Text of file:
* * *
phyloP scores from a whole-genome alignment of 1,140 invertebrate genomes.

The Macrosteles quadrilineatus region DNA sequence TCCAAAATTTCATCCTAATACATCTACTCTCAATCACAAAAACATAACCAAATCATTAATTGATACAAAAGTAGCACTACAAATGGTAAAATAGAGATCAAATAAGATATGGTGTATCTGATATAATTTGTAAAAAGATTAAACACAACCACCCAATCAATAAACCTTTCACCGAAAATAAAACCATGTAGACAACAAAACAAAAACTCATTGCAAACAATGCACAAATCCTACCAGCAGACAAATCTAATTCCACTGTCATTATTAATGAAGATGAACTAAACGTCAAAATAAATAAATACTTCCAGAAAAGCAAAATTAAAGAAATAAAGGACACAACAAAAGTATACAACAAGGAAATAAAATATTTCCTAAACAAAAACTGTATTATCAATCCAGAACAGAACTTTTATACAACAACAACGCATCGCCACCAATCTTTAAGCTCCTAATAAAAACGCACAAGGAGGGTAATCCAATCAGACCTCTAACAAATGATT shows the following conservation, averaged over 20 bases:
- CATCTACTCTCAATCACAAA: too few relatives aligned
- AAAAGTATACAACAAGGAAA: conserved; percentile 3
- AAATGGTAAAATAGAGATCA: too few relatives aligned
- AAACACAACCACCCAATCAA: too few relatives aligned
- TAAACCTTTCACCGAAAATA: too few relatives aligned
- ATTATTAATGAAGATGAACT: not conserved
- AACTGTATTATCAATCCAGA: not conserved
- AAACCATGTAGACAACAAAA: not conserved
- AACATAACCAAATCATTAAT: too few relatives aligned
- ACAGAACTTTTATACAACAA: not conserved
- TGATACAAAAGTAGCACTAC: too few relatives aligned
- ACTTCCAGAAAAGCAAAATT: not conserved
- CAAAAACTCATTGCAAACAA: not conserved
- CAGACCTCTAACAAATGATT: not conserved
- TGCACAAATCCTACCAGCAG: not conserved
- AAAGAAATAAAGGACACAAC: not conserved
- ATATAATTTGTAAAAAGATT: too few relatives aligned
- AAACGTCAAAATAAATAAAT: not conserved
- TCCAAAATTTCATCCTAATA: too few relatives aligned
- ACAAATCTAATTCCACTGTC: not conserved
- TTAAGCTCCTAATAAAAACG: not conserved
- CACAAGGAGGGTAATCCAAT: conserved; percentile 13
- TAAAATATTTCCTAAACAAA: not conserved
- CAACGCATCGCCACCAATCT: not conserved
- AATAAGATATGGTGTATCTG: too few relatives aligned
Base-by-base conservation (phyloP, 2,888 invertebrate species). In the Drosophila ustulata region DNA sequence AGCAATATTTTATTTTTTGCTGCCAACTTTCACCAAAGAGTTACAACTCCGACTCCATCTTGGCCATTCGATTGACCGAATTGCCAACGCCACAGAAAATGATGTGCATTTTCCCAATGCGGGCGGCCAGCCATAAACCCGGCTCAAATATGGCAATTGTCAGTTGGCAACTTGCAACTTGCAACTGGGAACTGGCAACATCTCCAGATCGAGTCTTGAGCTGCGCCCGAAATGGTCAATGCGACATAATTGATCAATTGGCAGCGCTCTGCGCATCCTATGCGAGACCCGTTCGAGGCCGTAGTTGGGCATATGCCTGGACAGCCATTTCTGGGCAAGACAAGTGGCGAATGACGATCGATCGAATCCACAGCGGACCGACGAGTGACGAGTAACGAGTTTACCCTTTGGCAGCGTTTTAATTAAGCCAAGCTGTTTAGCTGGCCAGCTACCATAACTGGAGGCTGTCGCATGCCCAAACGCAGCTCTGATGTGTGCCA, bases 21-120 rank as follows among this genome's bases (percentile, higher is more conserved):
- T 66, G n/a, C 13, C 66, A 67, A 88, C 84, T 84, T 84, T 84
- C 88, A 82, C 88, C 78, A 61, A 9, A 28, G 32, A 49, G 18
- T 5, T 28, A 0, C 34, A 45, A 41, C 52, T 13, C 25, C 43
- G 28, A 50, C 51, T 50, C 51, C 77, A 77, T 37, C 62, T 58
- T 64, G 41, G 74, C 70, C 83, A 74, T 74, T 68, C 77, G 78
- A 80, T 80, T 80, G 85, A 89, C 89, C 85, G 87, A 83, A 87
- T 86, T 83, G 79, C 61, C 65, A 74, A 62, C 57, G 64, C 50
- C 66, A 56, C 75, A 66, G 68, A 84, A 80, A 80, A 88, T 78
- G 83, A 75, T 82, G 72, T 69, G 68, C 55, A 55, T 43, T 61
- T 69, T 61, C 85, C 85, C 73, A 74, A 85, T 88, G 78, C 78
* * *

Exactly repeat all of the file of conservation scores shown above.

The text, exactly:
phyloP scores from a whole-genome alignment of 1,140 invertebrate genomes.

The Macrosteles quadrilineatus region DNA sequence TCCAAAATTTCATCCTAATACATCTACTCTCAATCACAAAAACATAACCAAATCATTAATTGATACAAAAGTAGCACTACAAATGGTAAAATAGAGATCAAATAAGATATGGTGTATCTGATATAATTTGTAAAAAGATTAAACACAACCACCCAATCAATAAACCTTTCACCGAAAATAAAACCATGTAGACAACAAAACAAAAACTCATTGCAAACAATGCACAAATCCTACCAGCAGACAAATCTAATTCCACTGTCATTATTAATGAAGATGAACTAAACGTCAAAATAAATAAATACTTCCAGAAAAGCAAAATTAAAGAAATAAAGGACACAACAAAAGTATACAACAAGGAAATAAAATATTTCCTAAACAAAAACTGTATTATCAATCCAGAACAGAACTTTTATACAACAACAACGCATCGCCACCAATCTTTAAGCTCCTAATAAAAACGCACAAGGAGGGTAATCCAATCAGACCTCTAACAAATGATT shows the following conservation, averaged over 20 bases:
- CATCTACTCTCAATCACAAA: too few relatives aligned
- AAAAGTATACAACAAGGAAA: conserved; percentile 3
- AAATGGTAAAATAGAGATCA: too few relatives aligned
- AAACACAACCACCCAATCAA: too few relatives aligned
- TAAACCTTTCACCGAAAATA: too few relatives aligned
- ATTATTAATGAAGATGAACT: not conserved
- AACTGTATTATCAATCCAGA: not conserved
- AAACCATGTAGACAACAAAA: not conserved
- AACATAACCAAATCATTAAT: too few relatives aligned
- ACAGAACTTTTATACAACAA: not conserved
- TGATACAAAAGTAGCACTAC: too few relatives aligned
- ACTTCCAGAAAAGCAAAATT: not conserved
- CAAAAACTCATTGCAAACAA: not conserved
- CAGACCTCTAACAAATGATT: not conserved
- TGCACAAATCCTACCAGCAG: not conserved
- AAAGAAATAAAGGACACAAC: not conserved
- ATATAATTTGTAAAAAGATT: too few relatives aligned
- AAACGTCAAAATAAATAAAT: not conserved
- TCCAAAATTTCATCCTAATA: too few relatives aligned
- ACAAATCTAATTCCACTGTC: not conserved
- TTAAGCTCCTAATAAAAACG: not conserved
- CACAAGGAGGGTAATCCAAT: conserved; percentile 13
- TAAAATATTTCCTAAACAAA: not conserved
- CAACGCATCGCCACCAATCT: not conserved
- AATAAGATATGGTGTATCTG: too few relatives aligned
Base-by-base conservation (phyloP, 2,888 invertebrate species). In the Drosophila ustulata region DNA sequence AGCAATATTTTATTTTTTGCTGCCAACTTTCACCAAAGAGTTACAACTCCGACTCCATCTTGGCCATTCGATTGACCGAATTGCCAACGCCACAGAAAATGATGTGCATTTTCCCAATGCGGGCGGCCAGCCATAAACCCGGCTCAAATATGGCAATTGTCAGTTGGCAACTTGCAACTTGCAACTGGGAACTGGCAACATCTCCAGATCGAGTCTTGAGCTGCGCCCGAAATGGTCAATGCGACATAATTGATCAATTGGCAGCGCTCTGCGCATCCTATGCGAGACCCGTTCGAGGCCGTAGTTGGGCATATGCCTGGACAGCCATTTCTGGGCAAGACAAGTGGCGAATGACGATCGATCGAATCCACAGCGGACCGACGAGTGACGAGTAACGAGTTTACCCTTTGGCAGCGTTTTAATTAAGCCAAGCTGTTTAGCTGGCCAGCTACCATAACTGGAGGCTGTCGCATGCCCAAACGCAGCTCTGATGTGTGCCA, bases 21-120 rank as follows among this genome's bases (percentile, higher is more conserved):
- T 66, G n/a, C 13, C 66, A 67, A 88, C 84, T 84, T 84, T 84
- C 88, A 82, C 88, C 78, A 61, A 9, A 28, G 32, A 49, G 18
- T 5, T 28, A 0, C 34, A 45, A 41, C 52, T 13, C 25, C 43
- G 28, A 50, C 51, T 50, C 51, C 77, A 77, T 37, C 62, T 58
- T 64, G 41, G 74, C 70, C 83, A 74, T 74, T 68, C 77, G 78
- A 80, T 80, T 80, G 85, A 89, C 89, C 85, G 87, A 83, A 87
- T 86, T 83, G 79, C 61, C 65, A 74, A 62, C 57, G 64, C 50
- C 66, A 56, C 75, A 66, G 68, A 84, A 80, A 80, A 88, T 78
- G 83, A 75, T 82, G 72, T 69, G 68, C 55, A 55, T 43, T 61
- T 69, T 61, C 85, C 85, C 73, A 74, A 85, T 88, G 78, C 78